I grew up in Texas where state and local judges are elected, not unusual in the United States. In most states minimum legal qualifications are required for a person to stand for judge. Not so in Texas, where we had the saying:
in some places you need a law degree to run for judge, but Texas is more democratic – any damn fool can run.
Somewhat the same principle seems to apply to economics reporting in Britain.
Is the UK economy about to experience a strong recovery and if so, can Chancellor George Osborne claim credit as he does in his spring budget statement? In pursuit of “balanced” reporting, what should a journalist do when the position on one side of the argument is utter nonsense? Does one follow the “damn fool” principle and dutifully report it as if it were credible? It would appear that Larry Elliot adheres to this approach (“With George Osborne’s 2014 budget comes the hope of speedy recovery“).
The facts are the following. First, if the UK economy has begun a recovery, this will be the slowest recovery ever recorded (i.e., back at least 50 years, see chart below from the Office of National Statistics). Second, George Osborne claims that his deficit reduction program has prevented so-called financial markets from pushing up public sector borrowing rates. However, no one has produced any empirical evidence of a link between public borrowing and interest rates (demonstrated in my new book). Third, deficit reduction has been a failure. Again, according to the Office of National Statistics public sector borrowing for the first ten months of this fiscal year is over £15 billion more than for the same ten months of fiscal year 2012/13.
Slowest recovery, no impact of austerity on interest rates and public sector borrowing up, not down. So what do we make of the following passage from an article by Guardian’s economics editor?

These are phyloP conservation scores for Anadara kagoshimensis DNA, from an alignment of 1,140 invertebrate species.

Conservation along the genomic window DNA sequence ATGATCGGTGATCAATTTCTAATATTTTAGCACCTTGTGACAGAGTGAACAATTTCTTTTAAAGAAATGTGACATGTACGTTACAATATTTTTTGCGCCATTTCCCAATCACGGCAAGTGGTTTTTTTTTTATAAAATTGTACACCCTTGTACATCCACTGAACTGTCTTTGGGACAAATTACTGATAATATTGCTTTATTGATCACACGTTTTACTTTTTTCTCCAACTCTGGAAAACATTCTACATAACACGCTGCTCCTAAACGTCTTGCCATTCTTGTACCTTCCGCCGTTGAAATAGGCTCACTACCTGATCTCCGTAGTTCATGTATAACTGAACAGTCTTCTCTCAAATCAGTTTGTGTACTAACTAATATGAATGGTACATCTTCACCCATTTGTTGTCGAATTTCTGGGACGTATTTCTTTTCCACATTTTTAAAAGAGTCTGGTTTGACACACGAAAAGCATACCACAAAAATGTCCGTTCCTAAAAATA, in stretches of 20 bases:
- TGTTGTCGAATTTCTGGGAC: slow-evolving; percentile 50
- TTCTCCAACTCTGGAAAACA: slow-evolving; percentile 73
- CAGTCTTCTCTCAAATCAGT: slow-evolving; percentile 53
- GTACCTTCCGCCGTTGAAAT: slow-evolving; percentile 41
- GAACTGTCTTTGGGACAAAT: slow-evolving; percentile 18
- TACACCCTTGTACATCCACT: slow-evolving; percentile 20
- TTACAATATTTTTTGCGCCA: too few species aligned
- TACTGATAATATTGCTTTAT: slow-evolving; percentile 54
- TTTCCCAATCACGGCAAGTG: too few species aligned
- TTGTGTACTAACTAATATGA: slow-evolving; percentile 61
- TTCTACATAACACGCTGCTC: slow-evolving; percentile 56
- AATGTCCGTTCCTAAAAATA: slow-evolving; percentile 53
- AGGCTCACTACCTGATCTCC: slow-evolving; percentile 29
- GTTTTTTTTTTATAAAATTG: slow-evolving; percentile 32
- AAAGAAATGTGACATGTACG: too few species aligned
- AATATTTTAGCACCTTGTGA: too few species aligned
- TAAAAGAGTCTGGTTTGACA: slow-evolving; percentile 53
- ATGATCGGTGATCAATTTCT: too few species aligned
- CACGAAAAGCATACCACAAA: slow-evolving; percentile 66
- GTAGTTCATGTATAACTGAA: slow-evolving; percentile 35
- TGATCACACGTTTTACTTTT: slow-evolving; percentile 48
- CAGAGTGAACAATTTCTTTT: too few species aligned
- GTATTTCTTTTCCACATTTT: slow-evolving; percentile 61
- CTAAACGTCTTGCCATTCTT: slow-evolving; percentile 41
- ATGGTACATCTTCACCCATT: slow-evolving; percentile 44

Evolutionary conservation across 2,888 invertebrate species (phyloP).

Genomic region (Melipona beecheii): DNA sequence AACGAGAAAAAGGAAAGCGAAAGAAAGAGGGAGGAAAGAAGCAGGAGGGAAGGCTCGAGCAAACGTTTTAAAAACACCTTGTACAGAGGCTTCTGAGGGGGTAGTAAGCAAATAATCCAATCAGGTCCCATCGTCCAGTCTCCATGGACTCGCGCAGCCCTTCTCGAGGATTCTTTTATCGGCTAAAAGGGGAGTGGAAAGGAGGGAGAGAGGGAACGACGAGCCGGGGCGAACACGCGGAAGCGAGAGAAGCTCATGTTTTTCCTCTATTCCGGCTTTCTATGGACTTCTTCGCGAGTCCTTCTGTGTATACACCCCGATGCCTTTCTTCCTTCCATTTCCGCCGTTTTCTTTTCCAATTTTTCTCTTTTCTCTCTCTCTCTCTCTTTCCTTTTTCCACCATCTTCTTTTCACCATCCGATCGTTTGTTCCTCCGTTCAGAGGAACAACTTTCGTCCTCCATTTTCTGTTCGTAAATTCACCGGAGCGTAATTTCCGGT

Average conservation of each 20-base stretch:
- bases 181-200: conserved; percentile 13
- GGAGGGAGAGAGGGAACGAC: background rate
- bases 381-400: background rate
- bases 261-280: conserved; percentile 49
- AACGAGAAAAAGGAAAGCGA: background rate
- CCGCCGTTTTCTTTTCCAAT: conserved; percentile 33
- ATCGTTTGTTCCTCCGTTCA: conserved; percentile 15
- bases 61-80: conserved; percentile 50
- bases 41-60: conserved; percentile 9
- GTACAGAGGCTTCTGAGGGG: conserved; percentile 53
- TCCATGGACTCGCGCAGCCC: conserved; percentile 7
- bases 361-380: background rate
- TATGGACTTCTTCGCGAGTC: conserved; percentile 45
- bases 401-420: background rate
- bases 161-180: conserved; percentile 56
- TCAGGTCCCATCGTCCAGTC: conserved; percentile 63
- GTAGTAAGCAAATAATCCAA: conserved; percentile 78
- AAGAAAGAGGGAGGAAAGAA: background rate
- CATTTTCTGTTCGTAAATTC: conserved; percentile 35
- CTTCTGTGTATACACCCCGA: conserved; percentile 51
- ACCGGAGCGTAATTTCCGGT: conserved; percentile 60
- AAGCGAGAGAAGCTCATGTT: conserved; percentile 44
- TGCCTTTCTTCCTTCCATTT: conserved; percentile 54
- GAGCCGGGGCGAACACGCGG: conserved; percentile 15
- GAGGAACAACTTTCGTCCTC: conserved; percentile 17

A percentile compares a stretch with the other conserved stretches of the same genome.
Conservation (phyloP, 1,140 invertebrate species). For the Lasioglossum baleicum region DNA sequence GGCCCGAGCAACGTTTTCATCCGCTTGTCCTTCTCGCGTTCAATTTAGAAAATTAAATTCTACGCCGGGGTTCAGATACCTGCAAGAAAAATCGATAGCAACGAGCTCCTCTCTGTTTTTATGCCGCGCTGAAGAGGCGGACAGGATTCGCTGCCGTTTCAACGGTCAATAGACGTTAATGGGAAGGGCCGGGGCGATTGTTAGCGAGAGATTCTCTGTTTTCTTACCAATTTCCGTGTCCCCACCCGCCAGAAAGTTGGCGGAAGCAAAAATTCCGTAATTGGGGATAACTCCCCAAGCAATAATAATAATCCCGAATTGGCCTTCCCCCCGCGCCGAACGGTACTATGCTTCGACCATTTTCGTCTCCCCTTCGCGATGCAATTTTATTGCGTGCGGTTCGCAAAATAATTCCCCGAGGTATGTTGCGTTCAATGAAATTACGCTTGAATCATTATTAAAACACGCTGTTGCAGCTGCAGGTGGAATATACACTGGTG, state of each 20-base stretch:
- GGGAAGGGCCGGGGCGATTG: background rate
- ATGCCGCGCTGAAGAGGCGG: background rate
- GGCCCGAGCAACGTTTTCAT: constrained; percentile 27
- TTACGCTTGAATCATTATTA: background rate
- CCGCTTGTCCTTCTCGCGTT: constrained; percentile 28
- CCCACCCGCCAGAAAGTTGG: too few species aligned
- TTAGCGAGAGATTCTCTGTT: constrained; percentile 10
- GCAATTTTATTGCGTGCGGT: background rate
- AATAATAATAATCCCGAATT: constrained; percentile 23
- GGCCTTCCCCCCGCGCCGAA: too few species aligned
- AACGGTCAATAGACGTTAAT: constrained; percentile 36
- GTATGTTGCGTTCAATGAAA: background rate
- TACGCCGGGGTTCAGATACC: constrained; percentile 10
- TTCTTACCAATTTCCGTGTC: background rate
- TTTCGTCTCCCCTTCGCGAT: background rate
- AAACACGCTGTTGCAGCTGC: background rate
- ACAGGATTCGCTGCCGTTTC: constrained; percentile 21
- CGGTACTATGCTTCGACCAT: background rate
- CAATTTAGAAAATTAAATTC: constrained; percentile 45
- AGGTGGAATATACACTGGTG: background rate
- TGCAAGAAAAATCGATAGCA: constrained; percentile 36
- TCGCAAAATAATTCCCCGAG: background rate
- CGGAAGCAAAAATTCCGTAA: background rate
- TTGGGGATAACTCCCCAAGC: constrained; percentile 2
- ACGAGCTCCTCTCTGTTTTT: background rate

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The case for the chancellor is that he did the best he could in the circumstances. Had he not shown a willingness to get tough with the deficit, the financial markets would have punished Britain. It would have been more difficult to sell government bonds, and this would have pushed up the cost of long-term borrowing.
As it is, the commitment to austerity has kept the bond market vigilantes at bay, allowing the Bank of England to keep official interest rates at a record low of 0.5% for the past five years. The pick-up has been slow, in part because the British economy is dominated by financial services and in part because of the crisis in the eurozone.
While every reader should hope for fair and balanced reporting, readers also have a right not to encounter absurd misrepresentations presented parallel with fact (note the Guardian motto, “Comment is free, but facts are sacred”). The Chancellor’s commitment to austerity has not kept “the bond market vigilantes at bay”. Or, if there is evidence to support that unlikely assertion, the reporter should present it.
Add to that the absence of any evidence in the article that the size of the financial sector and the euro crisis are major causes of dismally slow recovery. For the last four years the problem of the UK economy has been inadequate aggregate demand. No one disputes that. The argument is over whether that inadequacy should be overcome by stimulating private investment through some unverified link between austerity and expectations, or via the obvious and direct route of public expenditure.
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Imagine that the Chancellor attributed the slowness of recovery to a particular astrological alignment of stars and planets. Would the Guardian report it alongside other explanations? Perhaps, because it is no less absurd than suggesting that austerity policies, which have not reduced borrowing over the last year, have prevented a speculative run on UK bonds.